Beau Is Afraid – Movie Review
Beau Is Afraid
Is Ari Aster all right?
Asking as a fan who is starting to think Hereditary was autobiographical.
Aster’s new 3-hour self-indulgent opus Beau Is Afraid revisits the scene of his 7-minute 2011 short film Beau, in which a middle-aged man loses his keys and is delayed in his plan to visit his mother.
For his exponentially longer feature, Aster employs the inarguably brilliant Joaquin Phoenix.
Phoenix is Beau Isaac Wasserman from Wasserton and he is living a nightmare of undiluted Freudian scope. Things seem fine as we open on his session with his therapist (Stephen McKinley Henderson, slyly hilarious), who prescribes some new meds. But Beau’s walk back to his apartment is a descent into Escape from New York territory. Escalating tension leads to a naked, corpse-leaping, maniac-fleeing car accident that lands Beau in the highly medicated home of Roger (Nathan Lane, an absolute treat) and Grace (Amy Ryan, always welcome).
But he needs to get to his mom’s house.
Aster generates much of the same kind of primal, ceaseless tension of the Safdies’ Uncut Gems or Aronofsky’s Mother. But he embraces the absurdity of it all in a way the others did not. At times, his film is astonishingly beautiful. There’s a surreal theatricality to the middle portion that’s stunning, but even the comparatively mundane scenes are shot gorgeously.
And as odd as they are, performances throughout are great. Patti LuPone, Kylie Rogers, Parker Posey, Zoe Lister-Jones, Armen Nahapetian, Hayley Squires, Richard Kind, Julian Richlings and a barely glimpsed but nonetheless memorable Bill Hader all add intrigue as they populate Beau’s increasingly desperate and blisteringly imaginative quest to get to his mom’s place.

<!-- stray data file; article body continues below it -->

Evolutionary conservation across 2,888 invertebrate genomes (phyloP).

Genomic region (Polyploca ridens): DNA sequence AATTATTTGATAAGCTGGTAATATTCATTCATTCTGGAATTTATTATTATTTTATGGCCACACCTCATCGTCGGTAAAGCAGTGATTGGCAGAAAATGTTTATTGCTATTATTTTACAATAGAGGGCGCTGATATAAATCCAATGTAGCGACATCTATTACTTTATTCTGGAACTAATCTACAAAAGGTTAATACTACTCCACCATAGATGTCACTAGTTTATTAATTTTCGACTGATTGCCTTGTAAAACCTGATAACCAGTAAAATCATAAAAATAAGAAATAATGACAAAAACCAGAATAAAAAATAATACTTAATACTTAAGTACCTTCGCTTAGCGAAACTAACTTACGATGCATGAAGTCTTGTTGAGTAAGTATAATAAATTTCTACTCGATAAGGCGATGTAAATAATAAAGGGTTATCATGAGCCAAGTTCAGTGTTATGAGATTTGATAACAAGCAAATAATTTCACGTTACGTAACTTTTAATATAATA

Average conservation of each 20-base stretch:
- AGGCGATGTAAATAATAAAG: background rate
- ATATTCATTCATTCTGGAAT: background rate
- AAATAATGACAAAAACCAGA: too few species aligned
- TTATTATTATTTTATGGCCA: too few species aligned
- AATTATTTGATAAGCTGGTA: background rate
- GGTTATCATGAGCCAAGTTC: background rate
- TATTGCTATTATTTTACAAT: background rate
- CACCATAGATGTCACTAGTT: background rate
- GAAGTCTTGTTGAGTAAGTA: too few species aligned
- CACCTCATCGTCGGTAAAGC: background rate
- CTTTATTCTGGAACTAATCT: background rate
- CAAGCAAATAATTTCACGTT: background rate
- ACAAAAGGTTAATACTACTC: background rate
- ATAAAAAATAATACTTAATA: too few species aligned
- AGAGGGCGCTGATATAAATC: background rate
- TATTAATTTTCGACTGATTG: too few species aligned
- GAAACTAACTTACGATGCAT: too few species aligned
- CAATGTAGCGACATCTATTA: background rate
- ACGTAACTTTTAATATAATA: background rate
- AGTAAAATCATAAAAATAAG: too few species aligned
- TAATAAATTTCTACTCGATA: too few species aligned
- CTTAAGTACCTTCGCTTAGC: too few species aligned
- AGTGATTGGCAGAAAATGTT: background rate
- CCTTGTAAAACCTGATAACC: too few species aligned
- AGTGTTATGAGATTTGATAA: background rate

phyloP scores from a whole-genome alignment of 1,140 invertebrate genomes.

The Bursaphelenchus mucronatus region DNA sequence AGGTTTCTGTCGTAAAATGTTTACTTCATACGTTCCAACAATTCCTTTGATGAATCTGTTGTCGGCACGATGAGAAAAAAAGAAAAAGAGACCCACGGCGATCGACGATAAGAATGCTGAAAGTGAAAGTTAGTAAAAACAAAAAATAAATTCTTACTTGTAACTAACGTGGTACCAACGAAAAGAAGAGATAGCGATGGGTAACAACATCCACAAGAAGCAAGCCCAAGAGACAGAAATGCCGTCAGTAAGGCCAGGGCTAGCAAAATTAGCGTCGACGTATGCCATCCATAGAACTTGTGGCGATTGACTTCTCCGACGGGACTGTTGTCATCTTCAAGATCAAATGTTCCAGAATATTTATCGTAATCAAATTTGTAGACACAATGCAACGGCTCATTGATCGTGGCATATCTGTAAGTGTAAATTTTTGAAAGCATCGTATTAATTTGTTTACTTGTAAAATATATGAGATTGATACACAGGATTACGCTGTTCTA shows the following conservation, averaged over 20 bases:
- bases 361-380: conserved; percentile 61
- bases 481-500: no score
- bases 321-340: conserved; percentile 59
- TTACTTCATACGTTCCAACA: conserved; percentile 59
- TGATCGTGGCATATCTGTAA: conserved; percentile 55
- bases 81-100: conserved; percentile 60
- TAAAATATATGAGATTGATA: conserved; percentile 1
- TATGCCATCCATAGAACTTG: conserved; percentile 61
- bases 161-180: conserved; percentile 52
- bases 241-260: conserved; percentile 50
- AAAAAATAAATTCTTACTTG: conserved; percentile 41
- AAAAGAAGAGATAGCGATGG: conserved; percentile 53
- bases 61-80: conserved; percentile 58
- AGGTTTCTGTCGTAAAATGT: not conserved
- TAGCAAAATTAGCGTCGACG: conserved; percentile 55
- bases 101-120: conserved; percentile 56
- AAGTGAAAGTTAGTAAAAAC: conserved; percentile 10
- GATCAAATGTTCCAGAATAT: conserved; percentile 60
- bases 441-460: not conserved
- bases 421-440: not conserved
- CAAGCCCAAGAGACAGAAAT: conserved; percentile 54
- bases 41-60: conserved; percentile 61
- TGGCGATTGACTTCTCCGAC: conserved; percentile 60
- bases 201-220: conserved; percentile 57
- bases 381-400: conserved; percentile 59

But damn, it is long. And it asks a lot. Beau Is Afraid is essentially a 3-hour string of traumatic dream sequences, beautiful but shapeless, leading to something out of Pink Floyd’s The Wall. And if Hereditary triggered your mother issues, for the love of God, do not see Beau Is Afraid.
The similarities between Aster’s 2018 horror are legion: the house, the attic, the physically beaten son, a headless body – you’re almost waiting for Mona (LuPone) to deliver the line “I am your mother!”
All told, Beau Is Afraid is a fascinating, gorgeously realized vision and I don’t think you’re going to like it. I can’t say I liked it. I admire it, am stunned by it, and kind of want to see it again. Maybe I do like it, I can’t tell.
One thing I know for sure, Aster is still working some shit out.